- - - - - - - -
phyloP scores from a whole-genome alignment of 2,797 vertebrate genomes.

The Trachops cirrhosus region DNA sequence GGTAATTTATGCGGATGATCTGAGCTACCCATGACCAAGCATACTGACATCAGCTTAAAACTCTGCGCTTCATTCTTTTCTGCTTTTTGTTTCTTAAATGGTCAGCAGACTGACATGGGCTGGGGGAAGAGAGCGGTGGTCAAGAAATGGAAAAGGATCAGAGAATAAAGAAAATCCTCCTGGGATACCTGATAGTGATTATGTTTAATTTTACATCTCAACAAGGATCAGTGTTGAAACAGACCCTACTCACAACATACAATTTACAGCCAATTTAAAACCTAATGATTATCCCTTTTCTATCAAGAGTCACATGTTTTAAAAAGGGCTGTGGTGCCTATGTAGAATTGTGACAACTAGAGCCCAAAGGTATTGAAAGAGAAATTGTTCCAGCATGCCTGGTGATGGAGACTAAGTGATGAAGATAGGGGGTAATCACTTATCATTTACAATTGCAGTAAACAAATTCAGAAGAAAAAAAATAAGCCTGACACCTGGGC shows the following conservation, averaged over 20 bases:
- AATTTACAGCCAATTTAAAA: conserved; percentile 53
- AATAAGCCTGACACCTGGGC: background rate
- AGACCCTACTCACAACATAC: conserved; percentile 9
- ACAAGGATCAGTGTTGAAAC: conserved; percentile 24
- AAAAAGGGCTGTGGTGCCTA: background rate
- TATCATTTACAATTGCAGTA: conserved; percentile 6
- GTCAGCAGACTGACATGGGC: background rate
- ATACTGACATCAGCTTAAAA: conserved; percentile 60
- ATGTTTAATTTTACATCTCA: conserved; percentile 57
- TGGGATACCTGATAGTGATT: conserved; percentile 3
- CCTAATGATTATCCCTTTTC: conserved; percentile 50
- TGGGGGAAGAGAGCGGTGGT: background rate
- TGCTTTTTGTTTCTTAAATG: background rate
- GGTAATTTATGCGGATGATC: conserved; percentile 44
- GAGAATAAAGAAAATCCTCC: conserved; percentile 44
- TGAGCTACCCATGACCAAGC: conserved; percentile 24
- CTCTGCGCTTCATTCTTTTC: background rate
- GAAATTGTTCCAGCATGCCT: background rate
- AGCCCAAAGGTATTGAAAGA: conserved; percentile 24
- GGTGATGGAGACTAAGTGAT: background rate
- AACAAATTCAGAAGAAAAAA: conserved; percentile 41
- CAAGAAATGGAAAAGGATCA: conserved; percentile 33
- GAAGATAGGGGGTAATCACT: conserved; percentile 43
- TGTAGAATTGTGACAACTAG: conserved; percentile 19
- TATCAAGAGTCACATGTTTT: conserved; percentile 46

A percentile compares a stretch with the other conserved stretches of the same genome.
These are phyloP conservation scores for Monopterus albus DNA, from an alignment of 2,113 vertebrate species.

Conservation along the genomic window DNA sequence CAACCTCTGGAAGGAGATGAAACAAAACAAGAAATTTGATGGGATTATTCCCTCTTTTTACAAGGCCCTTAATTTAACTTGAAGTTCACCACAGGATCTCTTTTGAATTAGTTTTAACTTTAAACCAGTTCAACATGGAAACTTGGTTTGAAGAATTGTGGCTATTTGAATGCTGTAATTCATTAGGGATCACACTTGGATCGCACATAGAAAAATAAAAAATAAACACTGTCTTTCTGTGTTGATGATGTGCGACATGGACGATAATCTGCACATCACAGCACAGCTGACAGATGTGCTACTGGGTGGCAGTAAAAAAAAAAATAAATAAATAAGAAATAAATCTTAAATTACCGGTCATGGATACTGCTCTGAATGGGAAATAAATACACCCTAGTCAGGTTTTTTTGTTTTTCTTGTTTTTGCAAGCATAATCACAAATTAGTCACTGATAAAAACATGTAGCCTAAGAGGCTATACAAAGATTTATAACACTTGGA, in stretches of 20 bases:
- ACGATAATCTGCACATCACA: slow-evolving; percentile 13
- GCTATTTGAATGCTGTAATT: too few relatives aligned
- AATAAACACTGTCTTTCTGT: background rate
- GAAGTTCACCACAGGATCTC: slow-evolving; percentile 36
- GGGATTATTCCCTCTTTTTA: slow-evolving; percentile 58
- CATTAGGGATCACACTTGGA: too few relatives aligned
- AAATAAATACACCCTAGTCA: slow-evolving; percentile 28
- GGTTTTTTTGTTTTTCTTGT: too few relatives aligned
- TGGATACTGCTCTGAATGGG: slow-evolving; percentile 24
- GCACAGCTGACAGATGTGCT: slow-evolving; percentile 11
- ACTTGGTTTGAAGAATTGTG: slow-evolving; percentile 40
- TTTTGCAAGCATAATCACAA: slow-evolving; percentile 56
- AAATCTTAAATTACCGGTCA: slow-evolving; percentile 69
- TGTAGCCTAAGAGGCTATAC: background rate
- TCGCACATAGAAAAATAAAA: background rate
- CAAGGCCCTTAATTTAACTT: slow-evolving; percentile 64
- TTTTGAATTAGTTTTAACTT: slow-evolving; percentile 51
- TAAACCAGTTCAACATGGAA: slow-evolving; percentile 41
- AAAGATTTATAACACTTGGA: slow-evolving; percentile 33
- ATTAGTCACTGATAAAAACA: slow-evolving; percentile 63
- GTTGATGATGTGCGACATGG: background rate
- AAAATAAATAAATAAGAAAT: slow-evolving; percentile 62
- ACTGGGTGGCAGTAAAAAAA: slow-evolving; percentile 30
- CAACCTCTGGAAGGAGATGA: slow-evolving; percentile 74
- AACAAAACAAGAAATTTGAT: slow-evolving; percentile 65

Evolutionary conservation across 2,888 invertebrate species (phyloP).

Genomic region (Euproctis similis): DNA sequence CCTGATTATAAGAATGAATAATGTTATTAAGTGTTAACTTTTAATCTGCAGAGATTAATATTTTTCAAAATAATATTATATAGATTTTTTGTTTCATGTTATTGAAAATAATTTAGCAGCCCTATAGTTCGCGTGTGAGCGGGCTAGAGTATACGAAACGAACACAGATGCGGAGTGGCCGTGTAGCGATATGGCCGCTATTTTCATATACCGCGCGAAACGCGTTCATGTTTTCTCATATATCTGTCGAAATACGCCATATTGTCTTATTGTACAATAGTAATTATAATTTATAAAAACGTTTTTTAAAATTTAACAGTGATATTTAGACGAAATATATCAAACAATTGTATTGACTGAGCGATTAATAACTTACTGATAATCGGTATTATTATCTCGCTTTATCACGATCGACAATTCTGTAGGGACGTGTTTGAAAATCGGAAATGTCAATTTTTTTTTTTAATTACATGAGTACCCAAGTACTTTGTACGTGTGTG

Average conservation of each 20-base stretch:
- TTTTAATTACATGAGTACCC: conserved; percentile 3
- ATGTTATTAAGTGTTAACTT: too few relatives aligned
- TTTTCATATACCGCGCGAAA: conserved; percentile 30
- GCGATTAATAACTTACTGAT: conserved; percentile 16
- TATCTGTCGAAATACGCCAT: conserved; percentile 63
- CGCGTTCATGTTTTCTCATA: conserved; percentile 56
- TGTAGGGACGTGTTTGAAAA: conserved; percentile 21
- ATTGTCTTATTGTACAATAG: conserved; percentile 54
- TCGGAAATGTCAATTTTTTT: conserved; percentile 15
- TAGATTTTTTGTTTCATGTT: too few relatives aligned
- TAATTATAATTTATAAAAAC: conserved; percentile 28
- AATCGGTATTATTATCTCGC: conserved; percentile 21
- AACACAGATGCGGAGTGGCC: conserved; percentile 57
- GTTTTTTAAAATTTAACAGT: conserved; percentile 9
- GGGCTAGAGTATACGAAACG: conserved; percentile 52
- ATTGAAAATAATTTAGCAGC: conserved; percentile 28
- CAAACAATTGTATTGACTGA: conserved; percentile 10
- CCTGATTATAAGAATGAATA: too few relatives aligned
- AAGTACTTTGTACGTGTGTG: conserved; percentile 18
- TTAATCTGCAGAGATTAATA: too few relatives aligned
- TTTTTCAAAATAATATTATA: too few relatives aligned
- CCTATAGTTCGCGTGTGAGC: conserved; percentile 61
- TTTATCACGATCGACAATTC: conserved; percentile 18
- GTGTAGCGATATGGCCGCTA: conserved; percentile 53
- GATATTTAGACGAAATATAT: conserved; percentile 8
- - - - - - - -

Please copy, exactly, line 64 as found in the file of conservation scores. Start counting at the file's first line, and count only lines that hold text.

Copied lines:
- CGCGTTCATGTTTTCTCATA: conserved; percentile 56